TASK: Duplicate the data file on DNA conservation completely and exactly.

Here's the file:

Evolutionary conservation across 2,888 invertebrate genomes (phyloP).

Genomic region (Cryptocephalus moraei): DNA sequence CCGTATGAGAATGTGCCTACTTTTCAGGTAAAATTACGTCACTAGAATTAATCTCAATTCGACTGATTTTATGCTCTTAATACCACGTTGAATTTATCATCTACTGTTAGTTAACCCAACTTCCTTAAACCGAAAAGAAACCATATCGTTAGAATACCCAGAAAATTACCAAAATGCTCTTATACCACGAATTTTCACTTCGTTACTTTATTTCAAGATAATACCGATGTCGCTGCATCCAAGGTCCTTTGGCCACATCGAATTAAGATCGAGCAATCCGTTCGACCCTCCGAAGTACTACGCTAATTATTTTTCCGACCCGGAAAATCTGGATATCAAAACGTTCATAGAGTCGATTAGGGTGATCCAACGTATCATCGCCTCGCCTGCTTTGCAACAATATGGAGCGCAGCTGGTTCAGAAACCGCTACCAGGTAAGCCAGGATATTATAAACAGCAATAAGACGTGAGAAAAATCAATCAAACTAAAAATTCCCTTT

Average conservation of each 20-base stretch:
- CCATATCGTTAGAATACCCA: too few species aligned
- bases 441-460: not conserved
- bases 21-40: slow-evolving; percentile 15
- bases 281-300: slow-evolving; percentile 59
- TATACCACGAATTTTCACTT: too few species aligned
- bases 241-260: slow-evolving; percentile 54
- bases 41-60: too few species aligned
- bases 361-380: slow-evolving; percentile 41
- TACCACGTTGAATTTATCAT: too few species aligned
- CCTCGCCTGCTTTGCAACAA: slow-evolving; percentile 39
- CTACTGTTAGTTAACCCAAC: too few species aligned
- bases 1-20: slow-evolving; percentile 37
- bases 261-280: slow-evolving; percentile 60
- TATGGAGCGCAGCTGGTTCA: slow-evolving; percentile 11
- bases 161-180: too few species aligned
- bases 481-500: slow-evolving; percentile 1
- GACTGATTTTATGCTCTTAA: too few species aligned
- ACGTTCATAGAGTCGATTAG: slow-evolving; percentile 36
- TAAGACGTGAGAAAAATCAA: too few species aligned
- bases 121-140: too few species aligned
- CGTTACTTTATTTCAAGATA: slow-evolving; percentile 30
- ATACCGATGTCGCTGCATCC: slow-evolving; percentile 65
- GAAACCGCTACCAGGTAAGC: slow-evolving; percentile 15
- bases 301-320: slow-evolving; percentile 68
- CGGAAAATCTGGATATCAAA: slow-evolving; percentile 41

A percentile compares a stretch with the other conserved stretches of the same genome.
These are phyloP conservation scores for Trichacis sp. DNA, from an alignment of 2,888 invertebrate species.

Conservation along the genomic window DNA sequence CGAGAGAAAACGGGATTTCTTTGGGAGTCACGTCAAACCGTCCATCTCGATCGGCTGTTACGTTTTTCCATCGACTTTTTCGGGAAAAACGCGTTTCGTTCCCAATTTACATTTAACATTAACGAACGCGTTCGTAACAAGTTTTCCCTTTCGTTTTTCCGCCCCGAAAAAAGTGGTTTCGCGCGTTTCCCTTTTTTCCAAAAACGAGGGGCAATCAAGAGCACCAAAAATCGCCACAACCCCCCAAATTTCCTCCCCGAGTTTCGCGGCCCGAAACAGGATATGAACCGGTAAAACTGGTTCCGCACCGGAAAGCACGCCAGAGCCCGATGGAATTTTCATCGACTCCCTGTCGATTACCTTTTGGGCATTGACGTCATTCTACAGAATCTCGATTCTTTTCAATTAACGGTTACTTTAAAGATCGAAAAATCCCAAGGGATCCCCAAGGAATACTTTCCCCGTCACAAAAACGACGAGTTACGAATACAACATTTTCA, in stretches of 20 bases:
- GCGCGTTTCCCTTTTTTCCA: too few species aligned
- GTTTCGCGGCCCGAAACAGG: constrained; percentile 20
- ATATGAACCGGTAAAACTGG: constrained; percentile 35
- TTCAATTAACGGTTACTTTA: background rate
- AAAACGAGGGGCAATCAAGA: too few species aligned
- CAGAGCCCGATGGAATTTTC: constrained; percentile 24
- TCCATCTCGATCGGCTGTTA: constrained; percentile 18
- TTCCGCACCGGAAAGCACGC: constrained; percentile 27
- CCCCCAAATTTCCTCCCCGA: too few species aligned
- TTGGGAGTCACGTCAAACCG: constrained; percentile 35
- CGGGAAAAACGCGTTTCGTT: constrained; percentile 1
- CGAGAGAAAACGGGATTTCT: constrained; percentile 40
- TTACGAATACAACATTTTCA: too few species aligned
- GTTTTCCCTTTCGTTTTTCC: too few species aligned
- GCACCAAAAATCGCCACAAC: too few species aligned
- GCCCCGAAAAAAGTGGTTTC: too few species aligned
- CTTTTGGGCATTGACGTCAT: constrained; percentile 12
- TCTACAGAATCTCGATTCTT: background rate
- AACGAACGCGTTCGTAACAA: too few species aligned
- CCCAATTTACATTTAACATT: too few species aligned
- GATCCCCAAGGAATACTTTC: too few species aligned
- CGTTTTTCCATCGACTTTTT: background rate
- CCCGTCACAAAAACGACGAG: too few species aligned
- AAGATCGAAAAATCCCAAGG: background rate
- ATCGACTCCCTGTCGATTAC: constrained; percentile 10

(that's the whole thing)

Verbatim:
Evolutionary conservation across 2,888 invertebrate genomes (phyloP).

Genomic region (Cryptocephalus moraei): DNA sequence CCGTATGAGAATGTGCCTACTTTTCAGGTAAAATTACGTCACTAGAATTAATCTCAATTCGACTGATTTTATGCTCTTAATACCACGTTGAATTTATCATCTACTGTTAGTTAACCCAACTTCCTTAAACCGAAAAGAAACCATATCGTTAGAATACCCAGAAAATTACCAAAATGCTCTTATACCACGAATTTTCACTTCGTTACTTTATTTCAAGATAATACCGATGTCGCTGCATCCAAGGTCCTTTGGCCACATCGAATTAAGATCGAGCAATCCGTTCGACCCTCCGAAGTACTACGCTAATTATTTTTCCGACCCGGAAAATCTGGATATCAAAACGTTCATAGAGTCGATTAGGGTGATCCAACGTATCATCGCCTCGCCTGCTTTGCAACAATATGGAGCGCAGCTGGTTCAGAAACCGCTACCAGGTAAGCCAGGATATTATAAACAGCAATAAGACGTGAGAAAAATCAATCAAACTAAAAATTCCCTTT

Average conservation of each 20-base stretch:
- CCATATCGTTAGAATACCCA: too few species aligned
- bases 441-460: not conserved
- bases 21-40: slow-evolving; percentile 15
- bases 281-300: slow-evolving; percentile 59
- TATACCACGAATTTTCACTT: too few species aligned
- bases 241-260: slow-evolving; percentile 54
- bases 41-60: too few species aligned
- bases 361-380: slow-evolving; percentile 41
- TACCACGTTGAATTTATCAT: too few species aligned
- CCTCGCCTGCTTTGCAACAA: slow-evolving; percentile 39
- CTACTGTTAGTTAACCCAAC: too few species aligned
- bases 1-20: slow-evolving; percentile 37
- bases 261-280: slow-evolving; percentile 60
- TATGGAGCGCAGCTGGTTCA: slow-evolving; percentile 11
- bases 161-180: too few species aligned
- bases 481-500: slow-evolving; percentile 1
- GACTGATTTTATGCTCTTAA: too few species aligned
- ACGTTCATAGAGTCGATTAG: slow-evolving; percentile 36
- TAAGACGTGAGAAAAATCAA: too few species aligned
- bases 121-140: too few species aligned
- CGTTACTTTATTTCAAGATA: slow-evolving; percentile 30
- ATACCGATGTCGCTGCATCC: slow-evolving; percentile 65
- GAAACCGCTACCAGGTAAGC: slow-evolving; percentile 15
- bases 301-320: slow-evolving; percentile 68
- CGGAAAATCTGGATATCAAA: slow-evolving; percentile 41

A percentile compares a stretch with the other conserved stretches of the same genome.
These are phyloP conservation scores for Trichacis sp. DNA, from an alignment of 2,888 invertebrate species.

Conservation along the genomic window DNA sequence CGAGAGAAAACGGGATTTCTTTGGGAGTCACGTCAAACCGTCCATCTCGATCGGCTGTTACGTTTTTCCATCGACTTTTTCGGGAAAAACGCGTTTCGTTCCCAATTTACATTTAACATTAACGAACGCGTTCGTAACAAGTTTTCCCTTTCGTTTTTCCGCCCCGAAAAAAGTGGTTTCGCGCGTTTCCCTTTTTTCCAAAAACGAGGGGCAATCAAGAGCACCAAAAATCGCCACAACCCCCCAAATTTCCTCCCCGAGTTTCGCGGCCCGAAACAGGATATGAACCGGTAAAACTGGTTCCGCACCGGAAAGCACGCCAGAGCCCGATGGAATTTTCATCGACTCCCTGTCGATTACCTTTTGGGCATTGACGTCATTCTACAGAATCTCGATTCTTTTCAATTAACGGTTACTTTAAAGATCGAAAAATCCCAAGGGATCCCCAAGGAATACTTTCCCCGTCACAAAAACGACGAGTTACGAATACAACATTTTCA, in stretches of 20 bases:
- GCGCGTTTCCCTTTTTTCCA: too few species aligned
- GTTTCGCGGCCCGAAACAGG: constrained; percentile 20
- ATATGAACCGGTAAAACTGG: constrained; percentile 35
- TTCAATTAACGGTTACTTTA: background rate
- AAAACGAGGGGCAATCAAGA: too few species aligned
- CAGAGCCCGATGGAATTTTC: constrained; percentile 24
- TCCATCTCGATCGGCTGTTA: constrained; percentile 18
- TTCCGCACCGGAAAGCACGC: constrained; percentile 27
- CCCCCAAATTTCCTCCCCGA: too few species aligned
- TTGGGAGTCACGTCAAACCG: constrained; percentile 35
- CGGGAAAAACGCGTTTCGTT: constrained; percentile 1
- CGAGAGAAAACGGGATTTCT: constrained; percentile 40
- TTACGAATACAACATTTTCA: too few species aligned
- GTTTTCCCTTTCGTTTTTCC: too few species aligned
- GCACCAAAAATCGCCACAAC: too few species aligned
- GCCCCGAAAAAAGTGGTTTC: too few species aligned
- CTTTTGGGCATTGACGTCAT: constrained; percentile 12
- TCTACAGAATCTCGATTCTT: background rate
- AACGAACGCGTTCGTAACAA: too few species aligned
- CCCAATTTACATTTAACATT: too few species aligned
- GATCCCCAAGGAATACTTTC: too few species aligned
- CGTTTTTCCATCGACTTTTT: background rate
- CCCGTCACAAAAACGACGAG: too few species aligned
- AAGATCGAAAAATCCCAAGG: background rate
- ATCGACTCCCTGTCGATTAC: constrained; percentile 10